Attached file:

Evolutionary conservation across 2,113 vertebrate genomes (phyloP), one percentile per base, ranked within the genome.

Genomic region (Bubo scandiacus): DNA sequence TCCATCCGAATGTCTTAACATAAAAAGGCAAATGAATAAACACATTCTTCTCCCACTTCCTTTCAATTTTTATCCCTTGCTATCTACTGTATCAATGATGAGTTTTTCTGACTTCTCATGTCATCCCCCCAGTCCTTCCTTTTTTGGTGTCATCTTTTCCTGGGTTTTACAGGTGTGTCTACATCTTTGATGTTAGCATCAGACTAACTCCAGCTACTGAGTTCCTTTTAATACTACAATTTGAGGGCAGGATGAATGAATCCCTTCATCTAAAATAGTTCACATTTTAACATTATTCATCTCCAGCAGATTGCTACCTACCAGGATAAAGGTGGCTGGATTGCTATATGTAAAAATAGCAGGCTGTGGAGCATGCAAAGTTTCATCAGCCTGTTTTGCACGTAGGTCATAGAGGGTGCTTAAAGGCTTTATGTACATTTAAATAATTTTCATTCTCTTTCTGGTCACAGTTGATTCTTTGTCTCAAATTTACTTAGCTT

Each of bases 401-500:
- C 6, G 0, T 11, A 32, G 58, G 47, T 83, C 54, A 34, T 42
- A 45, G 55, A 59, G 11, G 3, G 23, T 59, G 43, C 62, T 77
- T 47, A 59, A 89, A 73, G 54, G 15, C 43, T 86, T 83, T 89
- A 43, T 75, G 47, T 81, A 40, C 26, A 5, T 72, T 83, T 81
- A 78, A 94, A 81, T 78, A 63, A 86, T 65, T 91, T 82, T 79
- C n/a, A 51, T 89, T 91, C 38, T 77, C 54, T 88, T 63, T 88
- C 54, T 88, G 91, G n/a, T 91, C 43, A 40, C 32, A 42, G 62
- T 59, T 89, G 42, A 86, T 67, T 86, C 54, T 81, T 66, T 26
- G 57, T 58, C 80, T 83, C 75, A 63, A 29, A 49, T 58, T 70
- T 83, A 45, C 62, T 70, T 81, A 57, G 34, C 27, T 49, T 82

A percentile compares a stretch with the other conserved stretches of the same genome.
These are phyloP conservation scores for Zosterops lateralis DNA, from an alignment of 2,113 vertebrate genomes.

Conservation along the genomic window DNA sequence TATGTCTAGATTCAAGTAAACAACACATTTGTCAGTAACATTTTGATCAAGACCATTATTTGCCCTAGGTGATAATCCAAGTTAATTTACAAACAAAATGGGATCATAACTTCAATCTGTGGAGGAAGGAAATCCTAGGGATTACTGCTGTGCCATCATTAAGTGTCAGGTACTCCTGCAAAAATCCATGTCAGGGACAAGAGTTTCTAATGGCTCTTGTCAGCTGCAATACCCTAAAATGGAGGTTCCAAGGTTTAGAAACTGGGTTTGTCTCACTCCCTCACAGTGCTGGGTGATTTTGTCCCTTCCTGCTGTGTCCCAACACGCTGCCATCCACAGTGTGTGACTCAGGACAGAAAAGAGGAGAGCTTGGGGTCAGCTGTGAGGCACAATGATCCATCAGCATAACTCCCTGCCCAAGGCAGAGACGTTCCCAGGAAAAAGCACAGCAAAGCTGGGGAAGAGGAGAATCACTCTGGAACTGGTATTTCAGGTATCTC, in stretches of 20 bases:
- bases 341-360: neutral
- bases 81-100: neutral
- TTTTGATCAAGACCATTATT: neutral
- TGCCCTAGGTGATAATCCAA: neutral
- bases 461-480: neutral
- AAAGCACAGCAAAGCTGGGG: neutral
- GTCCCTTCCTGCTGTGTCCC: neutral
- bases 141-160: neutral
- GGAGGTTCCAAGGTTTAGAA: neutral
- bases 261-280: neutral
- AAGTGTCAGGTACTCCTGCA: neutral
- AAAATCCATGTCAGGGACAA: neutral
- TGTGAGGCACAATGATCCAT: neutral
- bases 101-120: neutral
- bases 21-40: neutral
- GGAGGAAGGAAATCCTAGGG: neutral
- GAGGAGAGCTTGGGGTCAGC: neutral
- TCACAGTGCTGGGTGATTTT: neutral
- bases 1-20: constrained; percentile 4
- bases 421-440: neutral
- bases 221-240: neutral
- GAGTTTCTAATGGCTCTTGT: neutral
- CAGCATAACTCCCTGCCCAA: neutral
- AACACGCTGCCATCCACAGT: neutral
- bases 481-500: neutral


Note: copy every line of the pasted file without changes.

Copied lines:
Evolutionary conservation across 2,113 vertebrate genomes (phyloP), one percentile per base, ranked within the genome.

Genomic region (Bubo scandiacus): DNA sequence TCCATCCGAATGTCTTAACATAAAAAGGCAAATGAATAAACACATTCTTCTCCCACTTCCTTTCAATTTTTATCCCTTGCTATCTACTGTATCAATGATGAGTTTTTCTGACTTCTCATGTCATCCCCCCAGTCCTTCCTTTTTTGGTGTCATCTTTTCCTGGGTTTTACAGGTGTGTCTACATCTTTGATGTTAGCATCAGACTAACTCCAGCTACTGAGTTCCTTTTAATACTACAATTTGAGGGCAGGATGAATGAATCCCTTCATCTAAAATAGTTCACATTTTAACATTATTCATCTCCAGCAGATTGCTACCTACCAGGATAAAGGTGGCTGGATTGCTATATGTAAAAATAGCAGGCTGTGGAGCATGCAAAGTTTCATCAGCCTGTTTTGCACGTAGGTCATAGAGGGTGCTTAAAGGCTTTATGTACATTTAAATAATTTTCATTCTCTTTCTGGTCACAGTTGATTCTTTGTCTCAAATTTACTTAGCTT

Each of bases 401-500:
- C 6, G 0, T 11, A 32, G 58, G 47, T 83, C 54, A 34, T 42
- A 45, G 55, A 59, G 11, G 3, G 23, T 59, G 43, C 62, T 77
- T 47, A 59, A 89, A 73, G 54, G 15, C 43, T 86, T 83, T 89
- A 43, T 75, G 47, T 81, A 40, C 26, A 5, T 72, T 83, T 81
- A 78, A 94, A 81, T 78, A 63, A 86, T 65, T 91, T 82, T 79
- C n/a, A 51, T 89, T 91, C 38, T 77, C 54, T 88, T 63, T 88
- C 54, T 88, G 91, G n/a, T 91, C 43, A 40, C 32, A 42, G 62
- T 59, T 89, G 42, A 86, T 67, T 86, C 54, T 81, T 66, T 26
- G 57, T 58, C 80, T 83, C 75, A 63, A 29, A 49, T 58, T 70
- T 83, A 45, C 62, T 70, T 81, A 57, G 34, C 27, T 49, T 82

A percentile compares a stretch with the other conserved stretches of the same genome.
These are phyloP conservation scores for Zosterops lateralis DNA, from an alignment of 2,113 vertebrate genomes.

Conservation along the genomic window DNA sequence TATGTCTAGATTCAAGTAAACAACACATTTGTCAGTAACATTTTGATCAAGACCATTATTTGCCCTAGGTGATAATCCAAGTTAATTTACAAACAAAATGGGATCATAACTTCAATCTGTGGAGGAAGGAAATCCTAGGGATTACTGCTGTGCCATCATTAAGTGTCAGGTACTCCTGCAAAAATCCATGTCAGGGACAAGAGTTTCTAATGGCTCTTGTCAGCTGCAATACCCTAAAATGGAGGTTCCAAGGTTTAGAAACTGGGTTTGTCTCACTCCCTCACAGTGCTGGGTGATTTTGTCCCTTCCTGCTGTGTCCCAACACGCTGCCATCCACAGTGTGTGACTCAGGACAGAAAAGAGGAGAGCTTGGGGTCAGCTGTGAGGCACAATGATCCATCAGCATAACTCCCTGCCCAAGGCAGAGACGTTCCCAGGAAAAAGCACAGCAAAGCTGGGGAAGAGGAGAATCACTCTGGAACTGGTATTTCAGGTATCTC, in stretches of 20 bases:
- bases 341-360: neutral
- bases 81-100: neutral
- TTTTGATCAAGACCATTATT: neutral
- TGCCCTAGGTGATAATCCAA: neutral
- bases 461-480: neutral
- AAAGCACAGCAAAGCTGGGG: neutral
- GTCCCTTCCTGCTGTGTCCC: neutral
- bases 141-160: neutral
- GGAGGTTCCAAGGTTTAGAA: neutral
- bases 261-280: neutral
- AAGTGTCAGGTACTCCTGCA: neutral
- AAAATCCATGTCAGGGACAA: neutral
- TGTGAGGCACAATGATCCAT: neutral
- bases 101-120: neutral
- bases 21-40: neutral
- GGAGGAAGGAAATCCTAGGG: neutral
- GAGGAGAGCTTGGGGTCAGC: neutral
- TCACAGTGCTGGGTGATTTT: neutral
- bases 1-20: constrained; percentile 4
- bases 421-440: neutral
- bases 221-240: neutral
- GAGTTTCTAATGGCTCTTGT: neutral
- CAGCATAACTCCCTGCCCAA: neutral
- AACACGCTGCCATCCACAGT: neutral
- bases 481-500: neutral